A Message from the University of Virginia, Dated June 26, 2012:
The University of Virginia Board of Visitors today acted to reinstate Teresa A. Sullivan as president of the University.
“The past two weeks have been trying for all of us in the University community,” Sullivan said. “While this period of uncertainty has been difficult, I believe that those with opposing viewpoints have been well-intentioned, acting only with the best interests of the University in mind.”
“While many believe that the past two weeks have threatened our great institution, I believe that we have been strengthened by the experience. It has, in fact, propelled our academic community to a new place and made it ready to face a quickened pace of change.
“My goal is to harness the enthusiasm that has been generated and use it to the University’s competitive advantage.”
The board’s decision follows 16 days of vigorous dialogue about the future of the University, which was sparked by the announcement on June 10 that Rector Helen E. Dragas and other board members had asked for Sullivan’s resignation.
The resolution reinstating Sullivan reads as follows:
“The Board of Visitors rescinds the Second Amendment to the President’s Employment Agreement, subject to the approval and acceptance of the President, thereby reinstating the President’s initial Employment Agreement of January 11, 2010, as amended by the First Amendment to the Employment Agreement; and further
“The Board of Visitors rescinds the naming of Carl P. Zeithaml as Interim President of the University, and rescinds the authority previously granted to the Executive Committee to negotiate and execute a contract or employment agreement with the Interim President.”
Sullivan called on the University community to work together to craft solutions to the challenges facing U.Va. and higher education and to quickly move beyond philosophical differences that have emerged.
“I pledge to set aside any differences we might have, and to work hand-in-hand with Rector Dragas and all members of the Board of Visitors as we face the challenges that have been articulated – and find solutions that will further distinguish the University,” Sullivan said.
Board of Visitors member and former Rector Heywood Fralin said the university is “united unlike ever before in my memory.”
“The University community has been solid in its support of President Sullivan and has clearly communicated that to the rest of the state, the nation, and the world. Today, the board has made the right decision in reinstating President Sullivan,” Fralin said.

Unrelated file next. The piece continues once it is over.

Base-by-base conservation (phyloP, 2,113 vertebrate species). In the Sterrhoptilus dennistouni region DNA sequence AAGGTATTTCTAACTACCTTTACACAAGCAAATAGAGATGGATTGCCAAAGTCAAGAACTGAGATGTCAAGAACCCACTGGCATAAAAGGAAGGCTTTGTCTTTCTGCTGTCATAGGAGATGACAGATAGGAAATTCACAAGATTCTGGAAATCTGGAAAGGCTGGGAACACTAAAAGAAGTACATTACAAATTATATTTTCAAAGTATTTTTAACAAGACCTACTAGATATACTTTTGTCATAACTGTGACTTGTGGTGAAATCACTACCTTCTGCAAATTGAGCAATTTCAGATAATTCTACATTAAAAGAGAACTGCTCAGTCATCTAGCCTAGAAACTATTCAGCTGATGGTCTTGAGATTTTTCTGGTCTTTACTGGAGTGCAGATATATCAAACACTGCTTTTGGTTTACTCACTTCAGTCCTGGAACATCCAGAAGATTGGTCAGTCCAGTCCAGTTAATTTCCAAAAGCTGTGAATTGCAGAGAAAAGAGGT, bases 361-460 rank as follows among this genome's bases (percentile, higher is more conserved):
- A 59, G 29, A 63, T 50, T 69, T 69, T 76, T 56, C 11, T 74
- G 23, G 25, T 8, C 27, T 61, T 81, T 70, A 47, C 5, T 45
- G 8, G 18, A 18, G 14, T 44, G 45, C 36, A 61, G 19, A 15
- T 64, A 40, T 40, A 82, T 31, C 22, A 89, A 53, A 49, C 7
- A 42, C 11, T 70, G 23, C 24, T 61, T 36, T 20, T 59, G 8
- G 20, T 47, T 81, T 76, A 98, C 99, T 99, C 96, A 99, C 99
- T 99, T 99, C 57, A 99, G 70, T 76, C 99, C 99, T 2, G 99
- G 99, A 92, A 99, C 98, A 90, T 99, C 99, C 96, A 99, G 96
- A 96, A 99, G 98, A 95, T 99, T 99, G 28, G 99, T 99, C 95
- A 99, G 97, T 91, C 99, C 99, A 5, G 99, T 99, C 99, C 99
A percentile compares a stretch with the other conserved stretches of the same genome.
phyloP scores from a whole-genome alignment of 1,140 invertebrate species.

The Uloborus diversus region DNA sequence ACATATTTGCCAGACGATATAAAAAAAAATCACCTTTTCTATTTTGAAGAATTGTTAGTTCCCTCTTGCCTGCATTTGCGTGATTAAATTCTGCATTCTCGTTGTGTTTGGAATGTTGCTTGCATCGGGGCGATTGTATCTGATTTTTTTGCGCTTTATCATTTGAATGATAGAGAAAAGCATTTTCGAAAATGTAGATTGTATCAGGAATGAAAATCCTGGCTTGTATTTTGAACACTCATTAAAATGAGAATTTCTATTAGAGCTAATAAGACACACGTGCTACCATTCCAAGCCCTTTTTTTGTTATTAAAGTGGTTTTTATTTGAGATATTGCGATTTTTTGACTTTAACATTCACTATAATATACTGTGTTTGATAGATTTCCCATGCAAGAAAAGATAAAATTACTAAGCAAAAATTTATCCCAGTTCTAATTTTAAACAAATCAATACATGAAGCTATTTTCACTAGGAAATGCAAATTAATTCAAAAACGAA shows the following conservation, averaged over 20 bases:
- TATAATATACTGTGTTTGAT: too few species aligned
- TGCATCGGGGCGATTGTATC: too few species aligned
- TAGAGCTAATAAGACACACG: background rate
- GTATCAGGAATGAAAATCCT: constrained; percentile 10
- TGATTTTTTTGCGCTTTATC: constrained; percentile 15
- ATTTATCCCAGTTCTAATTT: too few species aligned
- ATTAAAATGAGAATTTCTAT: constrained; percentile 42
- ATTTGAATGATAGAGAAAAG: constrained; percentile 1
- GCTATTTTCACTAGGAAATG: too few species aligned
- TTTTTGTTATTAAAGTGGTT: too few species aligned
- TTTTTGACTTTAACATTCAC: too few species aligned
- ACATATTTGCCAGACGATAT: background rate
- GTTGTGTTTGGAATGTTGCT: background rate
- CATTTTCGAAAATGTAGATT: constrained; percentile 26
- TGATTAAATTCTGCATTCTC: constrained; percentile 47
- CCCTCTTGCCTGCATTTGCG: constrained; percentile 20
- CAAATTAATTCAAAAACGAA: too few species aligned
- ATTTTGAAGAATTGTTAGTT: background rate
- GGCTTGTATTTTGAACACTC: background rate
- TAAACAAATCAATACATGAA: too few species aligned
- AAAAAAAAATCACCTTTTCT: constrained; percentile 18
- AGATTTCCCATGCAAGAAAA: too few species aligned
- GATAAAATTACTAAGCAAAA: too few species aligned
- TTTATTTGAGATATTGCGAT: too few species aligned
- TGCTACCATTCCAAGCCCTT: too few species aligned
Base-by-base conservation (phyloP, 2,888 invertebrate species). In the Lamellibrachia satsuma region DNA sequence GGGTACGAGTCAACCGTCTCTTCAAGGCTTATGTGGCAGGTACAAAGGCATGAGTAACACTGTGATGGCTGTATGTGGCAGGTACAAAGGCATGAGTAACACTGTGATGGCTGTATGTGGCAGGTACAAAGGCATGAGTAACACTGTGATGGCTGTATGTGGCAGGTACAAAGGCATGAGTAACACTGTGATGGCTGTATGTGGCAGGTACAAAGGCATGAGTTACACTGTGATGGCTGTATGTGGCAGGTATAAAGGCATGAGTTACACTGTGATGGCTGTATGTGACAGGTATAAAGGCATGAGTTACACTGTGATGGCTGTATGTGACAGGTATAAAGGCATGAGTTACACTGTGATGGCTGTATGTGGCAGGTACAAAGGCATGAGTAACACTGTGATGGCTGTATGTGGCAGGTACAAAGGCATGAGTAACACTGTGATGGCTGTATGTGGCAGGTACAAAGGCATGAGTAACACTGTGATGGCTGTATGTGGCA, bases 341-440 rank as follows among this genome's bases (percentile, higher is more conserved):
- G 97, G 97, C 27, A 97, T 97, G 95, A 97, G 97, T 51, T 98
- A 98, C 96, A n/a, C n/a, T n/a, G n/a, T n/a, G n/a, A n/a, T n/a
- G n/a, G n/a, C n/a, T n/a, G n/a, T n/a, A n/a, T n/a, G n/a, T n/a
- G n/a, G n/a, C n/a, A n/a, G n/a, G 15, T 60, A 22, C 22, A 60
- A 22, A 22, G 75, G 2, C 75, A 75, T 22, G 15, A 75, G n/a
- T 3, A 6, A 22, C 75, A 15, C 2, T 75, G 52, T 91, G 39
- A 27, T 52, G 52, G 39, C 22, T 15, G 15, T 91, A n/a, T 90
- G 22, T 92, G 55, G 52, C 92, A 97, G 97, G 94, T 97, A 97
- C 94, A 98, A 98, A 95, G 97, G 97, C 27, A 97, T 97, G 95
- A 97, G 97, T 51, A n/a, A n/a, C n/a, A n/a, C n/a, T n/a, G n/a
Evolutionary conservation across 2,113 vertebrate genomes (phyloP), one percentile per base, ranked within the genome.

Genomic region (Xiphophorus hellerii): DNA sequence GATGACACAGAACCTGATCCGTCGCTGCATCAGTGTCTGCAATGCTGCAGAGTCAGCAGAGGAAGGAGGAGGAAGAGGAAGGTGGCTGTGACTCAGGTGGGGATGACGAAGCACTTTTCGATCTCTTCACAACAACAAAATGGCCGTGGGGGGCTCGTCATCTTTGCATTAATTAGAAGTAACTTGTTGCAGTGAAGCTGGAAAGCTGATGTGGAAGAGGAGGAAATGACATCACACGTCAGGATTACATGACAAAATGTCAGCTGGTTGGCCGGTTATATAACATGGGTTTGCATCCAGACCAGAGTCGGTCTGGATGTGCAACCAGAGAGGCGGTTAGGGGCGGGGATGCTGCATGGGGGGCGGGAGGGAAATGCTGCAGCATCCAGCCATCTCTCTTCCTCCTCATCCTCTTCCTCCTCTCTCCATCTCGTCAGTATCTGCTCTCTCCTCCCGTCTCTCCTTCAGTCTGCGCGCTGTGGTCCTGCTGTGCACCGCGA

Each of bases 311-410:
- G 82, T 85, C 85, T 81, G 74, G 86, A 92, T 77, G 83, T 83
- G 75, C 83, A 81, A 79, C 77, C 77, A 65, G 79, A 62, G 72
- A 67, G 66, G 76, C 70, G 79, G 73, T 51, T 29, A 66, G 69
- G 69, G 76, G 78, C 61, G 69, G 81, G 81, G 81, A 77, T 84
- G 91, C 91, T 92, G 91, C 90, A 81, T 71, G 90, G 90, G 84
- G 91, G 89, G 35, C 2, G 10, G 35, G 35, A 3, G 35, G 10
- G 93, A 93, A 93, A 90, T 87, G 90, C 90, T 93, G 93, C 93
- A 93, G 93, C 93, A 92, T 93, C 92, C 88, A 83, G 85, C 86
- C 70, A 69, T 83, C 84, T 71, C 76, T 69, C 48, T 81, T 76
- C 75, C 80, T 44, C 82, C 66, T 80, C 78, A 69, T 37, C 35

“Speaking for myself, but probably with the agreement of every member of this Board of Visitors, I would like to thank the many students, faculty, staff, alumni and friends who have demonstrated their strong opinions and concerns for the University of Virginia during this tumultuous time. You deeply love this University and want it to remain one of the world’s top institutions. The University community – working together – will make this happen.”
Sullivan said she was eager to resume her job, including working with the board, faculty, administration, staff and students to fully develop and implement strategic plans to ensure the University’s future.
“Today begins a new day at the University of Virginia, one in which we set aside any hurts that have been inflicted, build on the collaborative bonds that have been formed, and move as one. All eyes are on us; we must show the world that we are strong, but also forgiving, and that we live by the values of honor and integrity and civility,” Sullivan said.
She also thanked those who provided support and encouraged her reinstatement.
“The support has been overwhelming and deeply touching,” she said. “I will do all in my power not to disappoint.”
She expressed particular gratitude to Carl P. Zeithaml, dean of the McIntire School of Commerce, who initially agreed to assume the role of interim president but later suspended that appointment to provide time for further discussion and to allow the Board of Visitors to resolve Sullivan’s status.
“Carl has always been a devoted citizen of our community and his actions of the past week speak to that commitment,” she said.
In January 2010, Sullivan was unanimously elected by the Board Visitors to become U.Va.’s eighth president – and its first woman president. She succeeded John T. Casteen III, who served as University president for 20 years.
She began her term on Aug. 1, 2010, after serving as provost and executive vice president for academic affairs at the University of Michigan. Her role there included serving as chief budget officer, overseeing $1.5 billion of Michigan’s $5.4 billion annual budget.
Prior to Michigan, Sullivan spent 27 years at the University of Texas at Austin, where her roles included executive vice chancellor for academic affairs for the university’s system.
At U.Va. Sullivan has worked to build rapport with the University community and beyond. Major initiatives of her presidency have included the introduction and early phase implementation of a new financial model designed to increase the University’s efficiency, development of a fiscal year 2013 budget that holds tuition increases to their lowest level in a decade, and a trip to East and Southeast Asia to build partnerships and raise the University’s global profile.
Sullivan also has worked with the leadership of the U.Va. Health System to begin a strategic review of the fast-growing medical center and to advance efforts to rapidly commercialize the University’s intellectual property and inventions.